The Telephone on P. E. I. - Millenium Pay Phone
Millenium Pay Phone - "The Power Within":
This payphone is a common site today on the Island, and indeed in much of Canada and the U.S. Today, pay desksets for hotels and eMillenium Web payphones based on Millenium technology are also available from Quortech.
This is a so-called BOCOT/COCOT- like "Smart Phone", featuring a digital instruction display, adjustable volume, options accepting credit and calling cards, coins of 5, 10, 25¢, and dollar. Originally developed by Northern Telecom (Nortel), and typical phones of the series carry the designation, NT5U411BA2011 R11. (number from a Millenium box one of my phones arrived in, not from the actual phone pictured). Loved by operating companies, and despised by phone phreaks (telephone hackers), the Millenium series are the most advanced payphones in the world.
The Millenium is the most secure payphone on the market and to keep it that way, information on the phone is very hard to find. Only details which are publicly available on the phone will be noted here. Millenium phones call daily to their "hive" and contain internal alarms to monitor activity on the phone. Dial tone heard when the handset is raised is computer generated, and the rate tables are contained within the phone and programmed and updated by the Millenium manager. A scrolling advertising line on the phones may also be programmed via the Millenium Manager to show up to 20 advertisements on the display's second line. The Manager can provide constant checks of the phone right down to the number and denominations of coins in the box, credit card verification, self-diagnostics, logging of operational notes such as cleaning and delivery directory dates, and detailed call activity statistics which may be used for planning.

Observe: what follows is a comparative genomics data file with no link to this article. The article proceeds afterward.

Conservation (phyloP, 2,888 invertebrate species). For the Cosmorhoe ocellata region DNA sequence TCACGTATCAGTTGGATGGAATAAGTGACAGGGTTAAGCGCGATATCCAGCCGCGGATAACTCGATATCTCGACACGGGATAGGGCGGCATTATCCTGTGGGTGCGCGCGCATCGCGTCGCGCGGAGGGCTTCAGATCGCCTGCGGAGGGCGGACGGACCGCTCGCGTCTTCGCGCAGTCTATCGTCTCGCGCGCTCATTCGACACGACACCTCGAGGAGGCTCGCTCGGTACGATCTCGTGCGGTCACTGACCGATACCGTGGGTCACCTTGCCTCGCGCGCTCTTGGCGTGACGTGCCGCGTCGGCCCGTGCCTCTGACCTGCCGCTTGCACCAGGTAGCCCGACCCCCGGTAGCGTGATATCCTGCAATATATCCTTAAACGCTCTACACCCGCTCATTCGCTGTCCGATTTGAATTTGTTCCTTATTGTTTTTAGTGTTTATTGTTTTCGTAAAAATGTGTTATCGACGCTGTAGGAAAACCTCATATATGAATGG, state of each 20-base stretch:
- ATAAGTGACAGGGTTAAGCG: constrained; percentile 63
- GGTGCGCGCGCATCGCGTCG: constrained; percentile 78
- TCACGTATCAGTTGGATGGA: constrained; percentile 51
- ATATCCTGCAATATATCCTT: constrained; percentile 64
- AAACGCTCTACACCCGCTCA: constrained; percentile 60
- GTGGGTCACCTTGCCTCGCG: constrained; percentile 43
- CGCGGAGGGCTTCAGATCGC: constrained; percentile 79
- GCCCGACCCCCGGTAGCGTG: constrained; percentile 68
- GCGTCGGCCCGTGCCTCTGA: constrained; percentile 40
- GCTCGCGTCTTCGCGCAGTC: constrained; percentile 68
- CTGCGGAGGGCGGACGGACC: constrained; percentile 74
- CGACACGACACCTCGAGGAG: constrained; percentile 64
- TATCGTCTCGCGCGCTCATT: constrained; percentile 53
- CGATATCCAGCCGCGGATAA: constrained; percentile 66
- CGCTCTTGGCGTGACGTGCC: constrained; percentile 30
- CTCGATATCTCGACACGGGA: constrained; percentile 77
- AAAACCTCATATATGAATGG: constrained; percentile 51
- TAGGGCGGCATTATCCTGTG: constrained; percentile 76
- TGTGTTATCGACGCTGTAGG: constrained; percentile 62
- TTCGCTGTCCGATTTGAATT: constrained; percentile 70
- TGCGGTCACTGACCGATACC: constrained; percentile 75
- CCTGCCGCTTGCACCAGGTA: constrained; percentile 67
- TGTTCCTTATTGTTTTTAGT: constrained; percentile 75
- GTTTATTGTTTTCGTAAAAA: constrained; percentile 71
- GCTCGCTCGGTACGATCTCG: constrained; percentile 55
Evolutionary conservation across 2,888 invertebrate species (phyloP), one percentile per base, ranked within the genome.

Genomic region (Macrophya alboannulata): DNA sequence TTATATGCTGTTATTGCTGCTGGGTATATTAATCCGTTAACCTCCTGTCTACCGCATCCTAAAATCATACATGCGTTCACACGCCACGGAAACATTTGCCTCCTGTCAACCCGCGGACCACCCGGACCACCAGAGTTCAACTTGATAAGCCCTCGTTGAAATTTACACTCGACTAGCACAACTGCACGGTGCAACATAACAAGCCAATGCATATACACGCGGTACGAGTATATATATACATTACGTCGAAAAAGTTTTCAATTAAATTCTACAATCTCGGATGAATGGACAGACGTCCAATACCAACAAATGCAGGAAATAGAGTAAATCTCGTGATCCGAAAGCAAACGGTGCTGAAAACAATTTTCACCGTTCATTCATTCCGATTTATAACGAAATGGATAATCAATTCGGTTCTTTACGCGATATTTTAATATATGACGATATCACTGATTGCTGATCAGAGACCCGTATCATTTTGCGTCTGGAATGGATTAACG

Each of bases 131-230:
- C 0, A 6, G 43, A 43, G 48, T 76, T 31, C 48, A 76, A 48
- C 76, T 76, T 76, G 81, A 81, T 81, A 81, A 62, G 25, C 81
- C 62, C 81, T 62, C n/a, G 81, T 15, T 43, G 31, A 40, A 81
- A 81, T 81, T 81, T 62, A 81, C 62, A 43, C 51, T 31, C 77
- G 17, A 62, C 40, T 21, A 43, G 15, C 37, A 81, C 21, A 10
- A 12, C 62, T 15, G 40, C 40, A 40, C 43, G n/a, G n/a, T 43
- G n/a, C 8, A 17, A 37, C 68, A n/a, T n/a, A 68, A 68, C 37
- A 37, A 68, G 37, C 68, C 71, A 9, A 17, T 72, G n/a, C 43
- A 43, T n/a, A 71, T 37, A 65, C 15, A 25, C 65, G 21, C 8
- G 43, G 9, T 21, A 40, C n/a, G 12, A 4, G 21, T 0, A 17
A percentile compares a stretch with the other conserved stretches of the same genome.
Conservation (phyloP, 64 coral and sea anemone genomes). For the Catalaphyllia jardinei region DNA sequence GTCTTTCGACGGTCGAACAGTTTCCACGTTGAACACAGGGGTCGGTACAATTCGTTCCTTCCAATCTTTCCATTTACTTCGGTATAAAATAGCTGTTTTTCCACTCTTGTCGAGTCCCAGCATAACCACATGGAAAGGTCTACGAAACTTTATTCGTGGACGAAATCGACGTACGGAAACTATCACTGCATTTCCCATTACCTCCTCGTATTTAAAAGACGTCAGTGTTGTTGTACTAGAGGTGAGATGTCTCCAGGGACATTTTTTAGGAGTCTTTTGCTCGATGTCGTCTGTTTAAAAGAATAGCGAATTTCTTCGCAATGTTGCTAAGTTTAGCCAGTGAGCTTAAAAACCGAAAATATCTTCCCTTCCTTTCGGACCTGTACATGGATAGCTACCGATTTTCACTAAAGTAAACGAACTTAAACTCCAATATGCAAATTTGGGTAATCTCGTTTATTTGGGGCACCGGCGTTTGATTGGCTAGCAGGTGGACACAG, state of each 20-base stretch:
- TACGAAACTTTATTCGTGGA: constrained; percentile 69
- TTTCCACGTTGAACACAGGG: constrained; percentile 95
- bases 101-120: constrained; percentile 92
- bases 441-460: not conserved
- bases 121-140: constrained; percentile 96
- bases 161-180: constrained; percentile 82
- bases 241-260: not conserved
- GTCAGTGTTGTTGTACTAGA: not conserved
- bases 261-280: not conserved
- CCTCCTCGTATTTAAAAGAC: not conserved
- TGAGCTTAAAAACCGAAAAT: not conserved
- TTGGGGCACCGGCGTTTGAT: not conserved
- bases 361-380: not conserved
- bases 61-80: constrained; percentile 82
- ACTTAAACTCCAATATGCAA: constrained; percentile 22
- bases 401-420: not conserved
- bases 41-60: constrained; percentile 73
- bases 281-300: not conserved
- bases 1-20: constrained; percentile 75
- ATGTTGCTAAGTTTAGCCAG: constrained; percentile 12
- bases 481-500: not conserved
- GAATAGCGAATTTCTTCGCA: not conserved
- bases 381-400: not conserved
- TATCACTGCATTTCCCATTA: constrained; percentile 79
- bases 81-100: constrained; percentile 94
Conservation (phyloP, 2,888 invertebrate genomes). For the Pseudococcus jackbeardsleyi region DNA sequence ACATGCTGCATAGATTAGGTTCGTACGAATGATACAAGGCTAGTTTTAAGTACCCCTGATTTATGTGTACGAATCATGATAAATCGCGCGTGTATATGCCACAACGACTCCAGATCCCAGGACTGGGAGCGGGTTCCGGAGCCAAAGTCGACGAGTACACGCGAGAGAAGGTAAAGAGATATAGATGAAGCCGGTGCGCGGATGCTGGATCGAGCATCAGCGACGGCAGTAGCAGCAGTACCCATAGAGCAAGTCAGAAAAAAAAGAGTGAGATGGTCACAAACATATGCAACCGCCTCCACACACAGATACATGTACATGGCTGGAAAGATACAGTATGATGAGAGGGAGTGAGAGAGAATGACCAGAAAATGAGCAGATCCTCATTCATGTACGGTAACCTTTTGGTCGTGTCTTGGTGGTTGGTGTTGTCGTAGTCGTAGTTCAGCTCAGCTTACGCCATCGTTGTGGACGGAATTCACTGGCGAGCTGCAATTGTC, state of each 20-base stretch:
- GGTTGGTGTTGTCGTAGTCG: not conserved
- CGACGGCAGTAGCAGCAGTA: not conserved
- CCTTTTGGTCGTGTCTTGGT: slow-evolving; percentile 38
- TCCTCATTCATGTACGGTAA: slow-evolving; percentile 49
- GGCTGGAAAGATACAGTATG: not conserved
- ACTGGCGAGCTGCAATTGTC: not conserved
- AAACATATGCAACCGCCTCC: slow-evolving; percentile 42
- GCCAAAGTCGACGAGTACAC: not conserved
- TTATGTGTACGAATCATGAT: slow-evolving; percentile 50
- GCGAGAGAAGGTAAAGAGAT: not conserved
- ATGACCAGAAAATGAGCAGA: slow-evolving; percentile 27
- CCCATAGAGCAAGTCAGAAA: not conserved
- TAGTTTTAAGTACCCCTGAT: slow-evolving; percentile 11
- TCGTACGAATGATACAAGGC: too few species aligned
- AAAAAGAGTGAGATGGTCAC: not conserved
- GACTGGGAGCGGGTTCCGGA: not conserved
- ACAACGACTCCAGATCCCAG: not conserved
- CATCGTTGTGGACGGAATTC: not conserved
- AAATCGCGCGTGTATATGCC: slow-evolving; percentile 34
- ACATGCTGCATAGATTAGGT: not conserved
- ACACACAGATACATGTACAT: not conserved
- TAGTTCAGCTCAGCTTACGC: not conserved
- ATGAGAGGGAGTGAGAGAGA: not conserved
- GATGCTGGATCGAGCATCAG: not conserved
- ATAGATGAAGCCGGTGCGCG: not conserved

A Millenium for the museum would be impossible to get operational in any way due to its need to interface with the Millenium Manager, but the design and security features of the phone put it miles ahead of its competition. Nortel Networks' Millenniumô Advanced Public Access Solutions Division (sold to Quortech, a Gores Technology Group company as of April 2000 ) has produced an innovative phone which is well suited for the new Millenium, and for well into the 21st Century. Congratulations to Northern Telecom, Nortel, and Quortech!
It is because of its unique nature that I wanted to add a Millenium to the collection. No, it won't be able to be demonstrated with actual calls, but hopefully at least, I would be able to get its display working while not connected to a line to demonstrate its remarkable technology insofar as appearing operational.
This phone was Nevada Bell surplus. I have located a Island Tel bezel and card for this phone, and it has been rebranded Island Tel, - more representative of PEI. PEI Milleniums have recently completed their rebranding from Island Tel to Aliant, and these were remnants of the changeover.
Wouldn't it look great scrolling "Welcome to the Telephone Museum of P.E.I." in its advertising line?
Left: Millennium Card given out during 1990's Millennium session in Calgary. Edition: 1 Series 1, One out of 10,000 printed, June 1995.
Jan 07 2011 - This is one of two Millennium Desk phones I am expecting. Jan 06 2011 - This is one of two Millennium Desk phones I have been expecting. One has been received, the other received Jan 09 2011. One is brand new in the box, the other is used but NOS. The two phones have different cords on them. One had traditional colour coding, red, green, black and yellow with a security cable running through the cord - the other had a modern 3 pair cable ending in a modular connector.
Experimentation on the first type shows the black and yellow are the power input pair. Power was applied using a Motorola POE supply (minus its POE connector) giving 24 VDC at .5 amp. When the polarity is correct, it clicks, then boots up to the default message, "Out of Service" as it should. The power input on the second type will go to the second pair on the connector. I am looking for a programming "Key Card" for these phones. It is a card, which when inserted in the reader, replaces the function of the key as used in the wall millennium sets when programming. Of course, these sets don't handle cash, so a key isn't included. Even with it, I won't be able to give demonstrations with it, as Millenniums need a connection to the Millennium Manager at Quortech.
Programming won't be discussed - It is important to keep advanced information off the net to preserve the security of these phones.